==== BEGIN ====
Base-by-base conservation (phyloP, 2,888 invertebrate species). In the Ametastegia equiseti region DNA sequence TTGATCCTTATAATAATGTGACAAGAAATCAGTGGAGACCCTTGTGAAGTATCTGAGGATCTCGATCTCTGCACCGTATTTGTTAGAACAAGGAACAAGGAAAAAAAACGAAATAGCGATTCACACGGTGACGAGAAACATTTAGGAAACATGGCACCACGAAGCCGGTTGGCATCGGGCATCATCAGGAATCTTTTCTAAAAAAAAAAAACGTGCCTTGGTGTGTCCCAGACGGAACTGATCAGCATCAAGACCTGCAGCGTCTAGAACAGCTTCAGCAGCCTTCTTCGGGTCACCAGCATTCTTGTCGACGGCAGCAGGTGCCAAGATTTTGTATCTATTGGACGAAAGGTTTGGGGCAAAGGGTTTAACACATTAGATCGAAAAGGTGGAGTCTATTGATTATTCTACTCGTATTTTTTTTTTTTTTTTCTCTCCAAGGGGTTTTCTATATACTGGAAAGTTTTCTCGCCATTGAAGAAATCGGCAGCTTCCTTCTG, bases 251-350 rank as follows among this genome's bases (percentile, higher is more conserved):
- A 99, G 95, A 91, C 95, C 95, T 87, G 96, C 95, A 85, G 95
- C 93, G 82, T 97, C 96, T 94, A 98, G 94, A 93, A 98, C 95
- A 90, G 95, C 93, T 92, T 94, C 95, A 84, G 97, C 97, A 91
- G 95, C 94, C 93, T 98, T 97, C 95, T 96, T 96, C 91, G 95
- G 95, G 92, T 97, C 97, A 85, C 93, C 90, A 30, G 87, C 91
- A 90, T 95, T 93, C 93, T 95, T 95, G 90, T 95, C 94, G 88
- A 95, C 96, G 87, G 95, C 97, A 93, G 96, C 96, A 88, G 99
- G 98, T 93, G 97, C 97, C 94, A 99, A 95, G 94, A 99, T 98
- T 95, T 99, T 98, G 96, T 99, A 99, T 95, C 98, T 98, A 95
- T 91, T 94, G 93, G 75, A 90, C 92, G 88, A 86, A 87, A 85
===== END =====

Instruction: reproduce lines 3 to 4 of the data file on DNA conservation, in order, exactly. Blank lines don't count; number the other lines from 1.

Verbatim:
- C 93, G 82, T 97, C 96, T 94, A 98, G 94, A 93, A 98, C 95
- A 90, G 95, C 93, T 92, T 94, C 95, A 84, G 97, C 97, A 91